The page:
Scorecards 2009: News Corp.
EmptyRating: 3 out of 5
Chase Carey, who during the summer returned to News Corp. to replace Peter Chernin as Murdoch's right-hand man, has made retransmission fees a topic that will become only more prominent next year.
On the digital front, News Corp. still is focused on strengthening social networking site MySpace, which has been losing momentum but is trying to become a major destination for music and other entertainment content under new management put in place this year. The company also is planning to start charging for Web and digital content beyond the Wall Street Journal's successful site. Look for new announcements on that front in 2010.
Although Carey has emphasized that the conglomerate likes to build businesses rather than acquire them, News Corp. also is likely to look at potential acquisitions next year, including the inevitable Lion, cable networks and smaller digital media players.
On the television side, News Corp. will look to make Fox the highest-rated broadcast network with a spring season driven by the return of "American Idol," which last season showed signs of aging. To what extent Peter Rice, the former president of Fox Searchlight, succeeds in the role of chairman of entertainment at Fox Broadcasting also will be intriguing.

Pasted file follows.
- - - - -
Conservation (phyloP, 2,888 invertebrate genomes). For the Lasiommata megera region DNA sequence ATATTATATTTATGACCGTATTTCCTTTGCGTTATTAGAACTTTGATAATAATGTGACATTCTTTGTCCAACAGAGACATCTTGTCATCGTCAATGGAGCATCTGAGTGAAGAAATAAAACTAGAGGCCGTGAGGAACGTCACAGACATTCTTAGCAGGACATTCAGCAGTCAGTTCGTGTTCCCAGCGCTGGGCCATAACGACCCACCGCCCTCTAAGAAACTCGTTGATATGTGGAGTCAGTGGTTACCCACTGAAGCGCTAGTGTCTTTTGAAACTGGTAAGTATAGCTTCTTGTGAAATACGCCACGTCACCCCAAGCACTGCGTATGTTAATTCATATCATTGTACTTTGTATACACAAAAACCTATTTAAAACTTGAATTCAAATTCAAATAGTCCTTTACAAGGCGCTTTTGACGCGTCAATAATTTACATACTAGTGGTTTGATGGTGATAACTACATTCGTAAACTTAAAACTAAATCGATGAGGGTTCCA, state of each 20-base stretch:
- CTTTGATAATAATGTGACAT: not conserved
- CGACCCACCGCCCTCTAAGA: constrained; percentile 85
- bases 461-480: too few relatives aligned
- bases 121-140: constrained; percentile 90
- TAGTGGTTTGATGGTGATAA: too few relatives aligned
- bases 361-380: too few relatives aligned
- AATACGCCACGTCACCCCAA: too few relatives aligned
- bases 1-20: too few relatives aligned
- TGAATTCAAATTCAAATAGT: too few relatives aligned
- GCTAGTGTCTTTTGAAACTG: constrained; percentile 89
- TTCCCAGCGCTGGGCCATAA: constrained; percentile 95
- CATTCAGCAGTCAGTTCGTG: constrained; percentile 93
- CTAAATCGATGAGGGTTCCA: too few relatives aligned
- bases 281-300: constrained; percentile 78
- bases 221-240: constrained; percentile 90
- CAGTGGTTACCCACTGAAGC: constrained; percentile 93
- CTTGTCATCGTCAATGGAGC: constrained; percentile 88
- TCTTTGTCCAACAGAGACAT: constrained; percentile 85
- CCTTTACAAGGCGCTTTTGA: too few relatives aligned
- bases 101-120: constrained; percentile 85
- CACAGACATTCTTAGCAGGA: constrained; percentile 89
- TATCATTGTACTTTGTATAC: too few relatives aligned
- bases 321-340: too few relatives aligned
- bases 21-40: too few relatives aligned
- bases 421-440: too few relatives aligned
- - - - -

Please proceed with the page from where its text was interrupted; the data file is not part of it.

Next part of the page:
Fox Business Network likely will be under the gun to gain more traction, and progress will be demanded at such international businesses as Star TV and Sky Deutschland, which the firm has vowed to improve.
On the film side, News Corp. continues to face the issue of DVD-rental kiosk operator Redbox.
Company watchers also will look for signs of progress made by Murdoch's son James, who is seen as a potential successor to the mogul.
Like other entertainment biggies, News Corp. saw its stock rebound in 2009 amid signs of economic recovery. As of Friday, shares were up 66% for the year.
The company reports financial results for its fiscal year, which ends June 30. But looking at the first three quarters of calendar-year 2009, News Corp.'s film unit brought in another gain in operating profit and revenue, its broadcast business recorded a decline in both, and its cable networks division again was the growth engine that investors have come to expect.
Ice Age: Dawn of the Dinosaurs ($197 million domestic)
X-Men Origins: Wolverine ($180 million)
Night at the Museum: Battle of the Smithsonian ($177 million)
Marley & Me
X-Men Origins: Wolverine
Ice Age: Dawn of the Dinosaurs